British Columbia truckers protest dangerous highways
A convoy of truckers moved from Surrey to Vancouver yesterday (Saturday) to protest dangerous conditions on British Columbia highways.
The rally was organized by the West Coast Trucking Association, who wanted to highlight the icy roads they faced this winter.
They added that de-icing was done too infrequently and that de-icing equipment was used inefficiently.
The Department of Transportation and Infrastructure provided information on its road clearing contracts, as well as the audit process.
“There are 28 maintenance contracts worth approximately $430 million. The process to bid and win a contract has two parts, the Request for Qualifications (RFQ) phase and the Request for Proposals (RFP) phase,” the ministry said in a statement.
Prospective contractors submit their information on previous work experience, understanding of road maintenance work, business financial history and other factors during the RFQ process.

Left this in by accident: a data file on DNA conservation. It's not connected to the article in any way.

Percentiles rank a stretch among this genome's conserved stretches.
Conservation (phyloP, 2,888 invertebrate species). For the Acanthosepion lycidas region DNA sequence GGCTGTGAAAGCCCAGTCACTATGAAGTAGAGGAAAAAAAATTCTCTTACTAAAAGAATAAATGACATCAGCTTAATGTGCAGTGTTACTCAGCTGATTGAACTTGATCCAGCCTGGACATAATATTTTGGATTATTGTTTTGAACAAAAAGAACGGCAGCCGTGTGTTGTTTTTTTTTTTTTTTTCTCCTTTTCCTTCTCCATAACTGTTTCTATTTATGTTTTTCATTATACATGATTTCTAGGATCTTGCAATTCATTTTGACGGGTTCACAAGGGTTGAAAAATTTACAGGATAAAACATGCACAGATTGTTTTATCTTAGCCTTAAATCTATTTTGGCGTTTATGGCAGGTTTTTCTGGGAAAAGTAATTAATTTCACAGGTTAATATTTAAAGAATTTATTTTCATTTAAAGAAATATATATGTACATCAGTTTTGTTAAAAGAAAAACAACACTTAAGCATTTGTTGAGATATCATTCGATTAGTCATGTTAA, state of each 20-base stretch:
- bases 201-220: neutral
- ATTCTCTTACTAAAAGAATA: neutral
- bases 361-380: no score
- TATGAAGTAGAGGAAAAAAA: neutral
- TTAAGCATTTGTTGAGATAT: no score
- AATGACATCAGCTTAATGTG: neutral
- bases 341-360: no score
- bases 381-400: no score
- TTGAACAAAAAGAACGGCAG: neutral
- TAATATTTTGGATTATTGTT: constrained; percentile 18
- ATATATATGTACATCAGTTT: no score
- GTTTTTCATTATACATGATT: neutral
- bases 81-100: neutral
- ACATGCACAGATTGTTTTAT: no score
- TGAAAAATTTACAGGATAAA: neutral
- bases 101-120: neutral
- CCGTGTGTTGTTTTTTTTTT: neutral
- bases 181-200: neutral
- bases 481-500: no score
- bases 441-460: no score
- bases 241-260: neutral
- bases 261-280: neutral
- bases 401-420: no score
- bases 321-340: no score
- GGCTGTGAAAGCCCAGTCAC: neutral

If they meet these standards, they then move on to the RFP process, which includes bid security and insurance documents, a service proposal outlining how maintenance services will be provided, and a price.
“All responses to the RFP are evaluated and a preferred proponent is identified. Once the successful bidder’s quality management system is approved, a multi-year contract is finalized.
The ministry also said it had taken steps to be stricter.
“To ensure the reliability of our highways, the ministry has imposed stricter standards on our maintenance contractors in recent years, including requirements to be more proactive in weather preparation and more responsive in snow removal.
They added that there are more than 100 employees who perform audits and monitor the results of maintenance activities.
With Vista Radio staff files